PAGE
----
6 tips for writing digital content people will actually read

Have you ever sent an email, written a blog post, submitted a job application or filed a report, only to get the sense that, once posted or sent, it disappears into the ether, never to be read or acknowledged?

If so, you’re not alone. A few years ago, a content strategist discovered that 30 per cent of Microsoft’s content had never been read. And for B2B companies, the percentage of unread content is between 60 and 70 per cent.

Every day our screens are flooded with more information than we can process. But that’s not to say people don’t read online. It all depends on the nature of the content, and how compelling, accessible and web-friendly it is.

Whether you’re in school or employed, working in an office or in the field, chances are digital communication is part of what you do. And anytime you’re creating content for digital media, you’ll want to consider what you can do to compel people to read it and take action.

Studies have shown that reading online is 25 per cent slower than reading print, and that people will generally only read about 20 per cent of the copy on an average page. So if you’re sweating over every word, here’s how to make those words count.

How to captivate people with your content

Lead with the lead

Don’t work your way up to your point. Get right to it. On-screen readers are impatient. And if it takes you three paragraphs of preamble to get the heart of the matter, there’s a good chance you’ve already lost them.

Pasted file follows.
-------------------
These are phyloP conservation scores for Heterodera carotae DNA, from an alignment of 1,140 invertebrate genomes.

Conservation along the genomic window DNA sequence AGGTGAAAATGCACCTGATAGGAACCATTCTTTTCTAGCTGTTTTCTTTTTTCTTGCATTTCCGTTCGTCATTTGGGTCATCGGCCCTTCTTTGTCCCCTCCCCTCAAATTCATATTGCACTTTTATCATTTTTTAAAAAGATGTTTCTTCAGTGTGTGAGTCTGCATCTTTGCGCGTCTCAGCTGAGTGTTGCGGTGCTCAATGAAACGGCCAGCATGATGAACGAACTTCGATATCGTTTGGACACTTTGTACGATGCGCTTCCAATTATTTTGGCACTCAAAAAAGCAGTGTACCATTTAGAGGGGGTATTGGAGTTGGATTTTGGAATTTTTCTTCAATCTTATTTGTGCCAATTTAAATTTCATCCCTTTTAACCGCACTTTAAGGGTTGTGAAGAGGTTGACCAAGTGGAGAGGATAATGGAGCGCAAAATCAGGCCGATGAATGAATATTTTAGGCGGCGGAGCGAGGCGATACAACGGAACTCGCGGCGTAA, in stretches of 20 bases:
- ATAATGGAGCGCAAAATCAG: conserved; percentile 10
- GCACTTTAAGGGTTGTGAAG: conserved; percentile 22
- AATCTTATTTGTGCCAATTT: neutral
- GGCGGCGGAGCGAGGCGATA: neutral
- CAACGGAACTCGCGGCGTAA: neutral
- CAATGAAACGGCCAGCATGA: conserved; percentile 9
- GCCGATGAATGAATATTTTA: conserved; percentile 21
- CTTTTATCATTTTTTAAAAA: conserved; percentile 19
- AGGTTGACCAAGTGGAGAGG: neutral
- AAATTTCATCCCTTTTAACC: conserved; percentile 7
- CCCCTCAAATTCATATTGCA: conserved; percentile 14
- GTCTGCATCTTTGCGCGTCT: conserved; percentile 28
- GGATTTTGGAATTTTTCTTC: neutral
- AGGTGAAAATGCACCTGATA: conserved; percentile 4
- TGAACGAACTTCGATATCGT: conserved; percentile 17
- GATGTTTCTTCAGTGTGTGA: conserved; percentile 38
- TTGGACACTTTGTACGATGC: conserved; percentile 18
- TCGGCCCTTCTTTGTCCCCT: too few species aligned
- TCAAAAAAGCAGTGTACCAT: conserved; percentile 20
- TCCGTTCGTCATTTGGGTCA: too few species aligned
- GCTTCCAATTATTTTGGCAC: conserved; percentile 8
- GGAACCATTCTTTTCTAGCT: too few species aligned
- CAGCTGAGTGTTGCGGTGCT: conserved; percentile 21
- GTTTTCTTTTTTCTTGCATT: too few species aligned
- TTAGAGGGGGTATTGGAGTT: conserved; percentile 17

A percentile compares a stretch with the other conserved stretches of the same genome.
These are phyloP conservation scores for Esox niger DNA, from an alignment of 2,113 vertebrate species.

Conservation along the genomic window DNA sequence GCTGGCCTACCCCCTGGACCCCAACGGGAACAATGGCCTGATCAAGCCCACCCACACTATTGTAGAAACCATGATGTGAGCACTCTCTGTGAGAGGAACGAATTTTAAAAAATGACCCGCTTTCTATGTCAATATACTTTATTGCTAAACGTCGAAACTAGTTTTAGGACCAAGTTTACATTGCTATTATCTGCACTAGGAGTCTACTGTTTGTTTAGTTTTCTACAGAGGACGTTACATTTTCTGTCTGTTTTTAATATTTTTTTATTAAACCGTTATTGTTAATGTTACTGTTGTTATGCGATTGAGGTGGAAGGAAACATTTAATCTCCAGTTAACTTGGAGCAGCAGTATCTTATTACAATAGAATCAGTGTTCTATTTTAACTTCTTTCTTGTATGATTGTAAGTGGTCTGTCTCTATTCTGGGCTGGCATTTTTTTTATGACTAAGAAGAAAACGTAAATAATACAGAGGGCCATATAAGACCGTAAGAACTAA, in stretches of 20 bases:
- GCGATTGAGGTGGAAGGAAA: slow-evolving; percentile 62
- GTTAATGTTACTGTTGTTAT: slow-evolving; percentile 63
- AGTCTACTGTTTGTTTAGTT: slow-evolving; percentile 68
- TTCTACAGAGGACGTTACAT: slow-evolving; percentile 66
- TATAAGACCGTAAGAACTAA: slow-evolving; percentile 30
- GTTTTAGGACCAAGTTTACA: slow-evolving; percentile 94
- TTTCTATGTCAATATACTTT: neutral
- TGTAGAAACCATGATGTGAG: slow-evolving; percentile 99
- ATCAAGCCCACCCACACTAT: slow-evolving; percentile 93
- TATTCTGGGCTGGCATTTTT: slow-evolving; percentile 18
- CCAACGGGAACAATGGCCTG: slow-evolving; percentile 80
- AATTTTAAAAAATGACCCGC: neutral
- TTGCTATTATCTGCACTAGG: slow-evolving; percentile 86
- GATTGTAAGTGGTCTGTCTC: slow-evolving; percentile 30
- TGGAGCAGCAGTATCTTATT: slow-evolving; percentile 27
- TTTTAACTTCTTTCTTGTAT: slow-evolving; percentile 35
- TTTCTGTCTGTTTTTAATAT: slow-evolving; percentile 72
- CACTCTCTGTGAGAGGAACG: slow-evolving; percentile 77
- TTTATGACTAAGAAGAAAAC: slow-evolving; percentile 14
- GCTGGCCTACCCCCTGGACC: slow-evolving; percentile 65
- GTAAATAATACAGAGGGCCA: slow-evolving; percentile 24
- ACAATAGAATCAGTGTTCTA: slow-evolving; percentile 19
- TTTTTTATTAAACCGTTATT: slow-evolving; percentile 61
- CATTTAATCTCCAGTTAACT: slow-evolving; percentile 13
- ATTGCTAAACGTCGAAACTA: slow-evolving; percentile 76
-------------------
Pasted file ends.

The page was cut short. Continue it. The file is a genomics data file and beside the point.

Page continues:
Keep it short and succinct

There’s a place for long-form writing, but it’s not usually warranted in business communications. Time-on-site stats are shockingly short—55 per cent of people will spend less than 15 seconds on a page—so be judicious about your every word and edit for brevity.

Make it scannable

People tend to scan on-screen content, rather than reading every word, so tailor your content toward scannability. Add subheadings every few paragraphs and use short, descriptive blurbs to guide people through your content.

Use keywords

Sure, keywords are useful for search, but they also help readers quickly identify what your content is about. Use information carrying words that describe exactly what your content is about. And if they help your content rank well in search, all the better.

Communicate visually

The web has become the ultimate visual communications medium, with the rise of video, infographics and illustrated text. Visuals can communicate complex information quickly, and will often grab the eye before text alone. They’re also more shareable on social media and more likely to drive engagement.

Include calls to action

If your content is designed to drive action, then be sure to tell your reader what you want them to do, whether it’s to call you for more information, click to read more, download a form, etc. Avoid the common “click here” links and instead, use powerful keywords that communicate your calls to action at a glance.

About the author

Lisa Manfield is a writer, editor and content strategist. She has developed print and online content, marketing collateral, and courseware for small businesses, technology startups, non-profit organizations, government agencies and educational institutions. She has been the editor of BCLiving.ca and the marketing manager at TheTyee.ca.

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